ARIFF Is Building An Audience For African Films

22 November 2019

Content - Film


The last few years have seen an unparalleled emergence of the African voice and influence, both within the continent as well as on a global scale.

Auteur film voices like Wanuri Kahiu, Kagiso Lediga and Thabang Moleya have achieved ground-breaking success with their works whilst Afrobeats and Gqom have steadily become globally recognized musical genres with acts like Wizkid, Burna Boy and Sho Madjozi steadily breaking the mainstream.

Our dance moves and music have become a consistent source of virality whilst our rich stories and culture are integral to global phenomena like Black Panther and The Lion King. The African narrative is rising, and its reach is undeniable but its growth doesn’t come without challenges, content distribution and audience development being key factors.

Launched in 2018, The Africa Rising International Film Festival is the brainchild of a group of young filmmakers and trailblazers, including Kweku Mandela, Ayanda Sithebe and Lala Tuku; whose collective signifies what the rise of Africa represents; a young, diverse and hungry nation ready to make a change. This festival was formed with intention of putting the African narrative at centre stage, making sure its content is audience accessible whilst inciting robust discussions that prioritize the growth, development and distribution of our rich stories.

It is one thing to complain and point fingers, and another to be part of the solution. Africa Rising International Film Festival (ARIFF) is a vehicle for us to effect the change we want to see happening within the industry.

Our first year in 2018 saw us engaging international and continental film industry stakeholders on the issues of commercialisation in line with global standards. This year we aim to take it to another level with conversations around connecting and facilitating film distribution at a continental and global level in a practical manner without distorting the stories being told.

We see ourselves making a tangible contribution to the industry, not just for filmmakers and distributors but other related industries in the African continent which could gain from these conversations – Lala Tuku.

African filmmakers have one thing in common; diversity, a theme visible in the stories they tell in their films. Their voices collectively, have commanded the respect of the academy in Hollywood, and studio executives globally.

Films like Oscar-winning Tsotsi opened the conversation, others followed thereafter. South African filmmaker Kagiso Lediga showcased his film Matwetwe at last year’s Africa Rising International Film Festival (ARIFF), a film which went on to do every well in the local box office. While the film was receiving the support it so deserved at cinemas across the South African cinemas, Kagiso Lediga announced that together with his producing partners he will be producing Queen Sono – Netflix’s first African original series. Quantico star Pearl Thusi is due to star in the film.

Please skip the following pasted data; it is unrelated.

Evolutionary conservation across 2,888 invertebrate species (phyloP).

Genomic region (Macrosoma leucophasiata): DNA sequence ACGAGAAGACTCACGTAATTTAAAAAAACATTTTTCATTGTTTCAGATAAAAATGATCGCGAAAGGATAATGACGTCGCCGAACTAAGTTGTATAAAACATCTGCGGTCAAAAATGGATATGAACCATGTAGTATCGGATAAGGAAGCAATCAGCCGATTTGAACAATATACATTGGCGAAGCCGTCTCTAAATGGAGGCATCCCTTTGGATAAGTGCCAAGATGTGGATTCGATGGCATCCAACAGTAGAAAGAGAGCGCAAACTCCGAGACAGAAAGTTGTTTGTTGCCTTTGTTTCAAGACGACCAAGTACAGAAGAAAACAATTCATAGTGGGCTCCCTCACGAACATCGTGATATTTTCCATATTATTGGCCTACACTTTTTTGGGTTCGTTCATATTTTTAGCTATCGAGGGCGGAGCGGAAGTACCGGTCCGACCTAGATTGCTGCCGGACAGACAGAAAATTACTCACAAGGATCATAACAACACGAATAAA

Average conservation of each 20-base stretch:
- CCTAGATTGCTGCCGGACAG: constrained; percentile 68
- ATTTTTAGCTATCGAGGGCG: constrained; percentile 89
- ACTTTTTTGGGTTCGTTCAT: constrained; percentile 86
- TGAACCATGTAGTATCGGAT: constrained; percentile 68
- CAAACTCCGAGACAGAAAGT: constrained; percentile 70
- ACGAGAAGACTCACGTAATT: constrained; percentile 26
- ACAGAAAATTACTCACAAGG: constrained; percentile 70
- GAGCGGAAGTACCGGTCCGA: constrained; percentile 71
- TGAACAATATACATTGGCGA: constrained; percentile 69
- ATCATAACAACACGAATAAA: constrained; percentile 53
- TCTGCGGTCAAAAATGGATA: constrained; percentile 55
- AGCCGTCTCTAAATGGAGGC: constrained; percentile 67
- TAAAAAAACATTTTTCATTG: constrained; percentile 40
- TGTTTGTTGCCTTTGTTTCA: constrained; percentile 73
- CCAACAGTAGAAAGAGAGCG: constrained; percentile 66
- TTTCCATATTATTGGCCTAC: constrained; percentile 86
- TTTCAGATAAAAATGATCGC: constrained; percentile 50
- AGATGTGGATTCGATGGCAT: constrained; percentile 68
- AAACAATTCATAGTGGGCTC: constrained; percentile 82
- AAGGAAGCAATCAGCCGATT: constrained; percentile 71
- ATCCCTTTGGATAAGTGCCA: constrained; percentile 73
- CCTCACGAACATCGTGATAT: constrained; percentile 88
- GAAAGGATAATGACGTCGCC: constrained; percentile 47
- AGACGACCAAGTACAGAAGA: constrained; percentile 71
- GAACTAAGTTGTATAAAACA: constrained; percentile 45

When this announcement was made, I was so excited. The news fuelled my quest, even more, to play a part in growing the African film industry. Filmmaking in Africa is challenging, budgets are limited yet the African filmmakers have found ways to make it work and as a film festival, we aim to help them showcase their work to as many relevant people and stakeholders as possible so that they can also grow. Kagiso Lediga’s story is a story of hope and perseverance. I am glad we were part of his journey to the global stage – Kweku Mandela.

Africa Rising International Film Festival (ARIFF) began last year as a pre-event to the Global Festival Week in South Africa and Mandela 100 Festival, it ran from 26-29 November 2018. From 27th to the 30th of November 2019 in Newtown Precinct, the full program program will include international and pan African film screenings, The ARIFF Film Child program for school children, Masterclasses, Panel Discussions, Live Film Masterclasses, Pan African Legends Series curated by Lebone Maema, Film Poker Pitching, the Digital Hub, and so much more. This year’s Pan African Legends Series will see ARIFF honouring and celebrating South African Producer, Director, and Writer, Mr. Ramdan Suleman. His award-winning feature films Fools and Zulu Love Letter including his latest ground-breaking documentary By All Means Necessary will form part of ARIFF’s 2019 film screenings program.

Other notable African Films/Documentaries to look forward to includes;

   Busiswa: An Unbreakable Story. It takes us on a journey back in time and explores the complex conditions that thrust a modest young girl named Busiswa Gqulu from Umthatha into the boisterous voice that reverberated through our speakers alongside Beyonce on The Gift.

   Mama Africa – A film by MIKA KAURISMÄKI. A documentary about the Humanitarian and Musical Icon Miriam Makeba.

Through our core film program, we address lack of accessibility, women empowerment & youth development, by providing an opportunity for previously disadvantaged communities (the youth, women, the queer community and people living with disabilities, an opportunity to participate in the festival, through the festival’s programs – Lala Tuku.

Full International and African film screening program is currently being communicated through the Africa Rising International Film Festival social media platforms.

Source: iAfrica